Angola rebel Savimbi gets reburial 17 years after death
Former leader of Angola's rebel UNITA movement Jonas Savimbi will be reinterred Saturday, 17 years after he was killed in a shootout with government soldiers that spelt the end to the country's long civil war.
Angola, a former Portuguese colony, became a Cold War battleground after independence in 1975 when the Marxist-Leninist People's Movement for the Liberation of Angola (MPLA) seized control.
The United States lined up behind Savimbi's National Union for the Total Independence of Angola (UNITA) rebels and the Soviet Union and its allies backed the MPLA.
"The remains have been returned to UNITA and the family," Alcides Sakala Simoes, spokesman for UNITA, told AFP on Friday.
"There was a lot of emotion. It has been 17 years since the government was asked to give us the body. This is an important step for national reconciliation."
"We are moved and relieved, we will be able to mourn," Cheya Savimbi, his eldest son, said after the remains were handed over at a ceremony in Andulo about thirty kilometres (20 miles) from the village of Lopitanga where the funeral will be held.
At least half a million people died in the conflict for the vast, oil-rich southern African nation, which played out over more than a quarter of a century.
Early in 2002, soldiers pursued the 67-year-old Savimbi across the province of Moxico in central eastern Angola.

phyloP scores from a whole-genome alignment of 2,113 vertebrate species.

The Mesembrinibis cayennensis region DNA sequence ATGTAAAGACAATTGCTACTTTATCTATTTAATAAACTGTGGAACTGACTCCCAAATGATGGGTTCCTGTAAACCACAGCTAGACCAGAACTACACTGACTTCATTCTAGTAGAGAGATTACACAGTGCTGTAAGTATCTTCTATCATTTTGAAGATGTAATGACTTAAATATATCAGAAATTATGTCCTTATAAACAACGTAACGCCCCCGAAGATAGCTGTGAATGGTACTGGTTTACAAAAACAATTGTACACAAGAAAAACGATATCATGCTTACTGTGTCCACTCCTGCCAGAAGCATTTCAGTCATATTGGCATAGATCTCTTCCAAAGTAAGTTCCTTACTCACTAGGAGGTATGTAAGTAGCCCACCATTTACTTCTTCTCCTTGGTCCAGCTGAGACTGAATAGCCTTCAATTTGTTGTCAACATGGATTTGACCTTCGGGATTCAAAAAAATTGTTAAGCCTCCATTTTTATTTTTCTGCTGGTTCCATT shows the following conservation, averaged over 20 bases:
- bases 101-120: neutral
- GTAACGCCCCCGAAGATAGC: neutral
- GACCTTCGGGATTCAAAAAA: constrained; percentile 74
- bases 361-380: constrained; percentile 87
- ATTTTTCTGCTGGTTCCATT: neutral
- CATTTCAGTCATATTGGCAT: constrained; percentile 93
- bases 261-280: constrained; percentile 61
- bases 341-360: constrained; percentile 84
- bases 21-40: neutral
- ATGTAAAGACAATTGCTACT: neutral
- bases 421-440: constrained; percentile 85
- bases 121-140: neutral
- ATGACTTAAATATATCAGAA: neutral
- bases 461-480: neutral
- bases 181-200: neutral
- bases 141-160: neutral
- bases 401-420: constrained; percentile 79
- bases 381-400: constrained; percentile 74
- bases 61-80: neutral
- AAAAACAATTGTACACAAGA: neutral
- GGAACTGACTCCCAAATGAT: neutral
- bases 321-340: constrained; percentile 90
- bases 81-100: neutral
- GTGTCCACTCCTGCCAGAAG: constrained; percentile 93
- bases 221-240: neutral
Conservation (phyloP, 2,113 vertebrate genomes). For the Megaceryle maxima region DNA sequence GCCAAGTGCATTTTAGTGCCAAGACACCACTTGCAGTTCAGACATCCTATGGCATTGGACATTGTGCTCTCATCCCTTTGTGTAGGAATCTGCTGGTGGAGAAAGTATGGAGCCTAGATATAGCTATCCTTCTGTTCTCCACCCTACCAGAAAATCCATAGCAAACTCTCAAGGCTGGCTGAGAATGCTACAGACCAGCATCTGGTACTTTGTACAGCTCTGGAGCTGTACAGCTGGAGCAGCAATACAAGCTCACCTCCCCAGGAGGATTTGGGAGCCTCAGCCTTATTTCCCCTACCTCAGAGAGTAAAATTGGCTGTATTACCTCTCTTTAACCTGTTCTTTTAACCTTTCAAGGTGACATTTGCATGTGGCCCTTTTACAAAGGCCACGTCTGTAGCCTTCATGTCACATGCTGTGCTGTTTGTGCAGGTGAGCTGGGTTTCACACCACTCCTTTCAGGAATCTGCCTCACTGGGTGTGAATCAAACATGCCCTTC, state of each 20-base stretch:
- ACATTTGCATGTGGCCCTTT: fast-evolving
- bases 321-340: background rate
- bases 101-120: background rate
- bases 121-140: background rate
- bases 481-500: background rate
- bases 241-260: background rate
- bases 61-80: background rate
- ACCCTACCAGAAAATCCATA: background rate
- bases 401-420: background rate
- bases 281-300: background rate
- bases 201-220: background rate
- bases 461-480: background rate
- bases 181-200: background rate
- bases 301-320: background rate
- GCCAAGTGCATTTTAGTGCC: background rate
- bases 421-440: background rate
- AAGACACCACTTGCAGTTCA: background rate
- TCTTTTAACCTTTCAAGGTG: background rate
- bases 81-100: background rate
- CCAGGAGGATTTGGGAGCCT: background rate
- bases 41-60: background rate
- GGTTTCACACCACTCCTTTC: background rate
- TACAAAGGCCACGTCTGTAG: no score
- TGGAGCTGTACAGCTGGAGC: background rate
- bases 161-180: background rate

On February 22, his pursuers caught up with him. He fought back but, riddled with more than a dozen bullets, soon died.
His body was taken to the provincial capital Luena and hurriedly buried in a cemetery, with a cross of iron on the mound of red soil and the name "SAVIMBI Jonas" etched into the trunk of an acacia tree.
After his death, rival sides swiftly moved towards a ceasefire in a conflict that had lasted 27 years.
This year, after long talks, the MPLA government agreed with UNITA and the Savimbi family to hold a funeral on Saturday in Lopitanga, in central Angola, where Savimbi's father is buried.
The deal was unlocked after President Jose Eduardo dos Santos, Savimbi's sworn enemy, stepped down in 2017 and was replaced by his defence minister, Joao Lourenco.
"Seventeen years on, it was time further to heal the scars of past conflict and under a new head of state, Joao Lourenco, allowing this to happen is easier," Alex Vines of the London-based think tank Chatham House told AFP.
Typically dressed in a green combat uniform, with a walking stick in his hand and a revolver on his hip, Savimbi led an army of more than 30,000 troops.
Backed for many years by apartheid South Africa, his forces were accused of atrocities and he himself was described as having carried out summary executions.
His remains were handed over after a dispute this week between government authorities and UNITA over how the procedure would be conducted.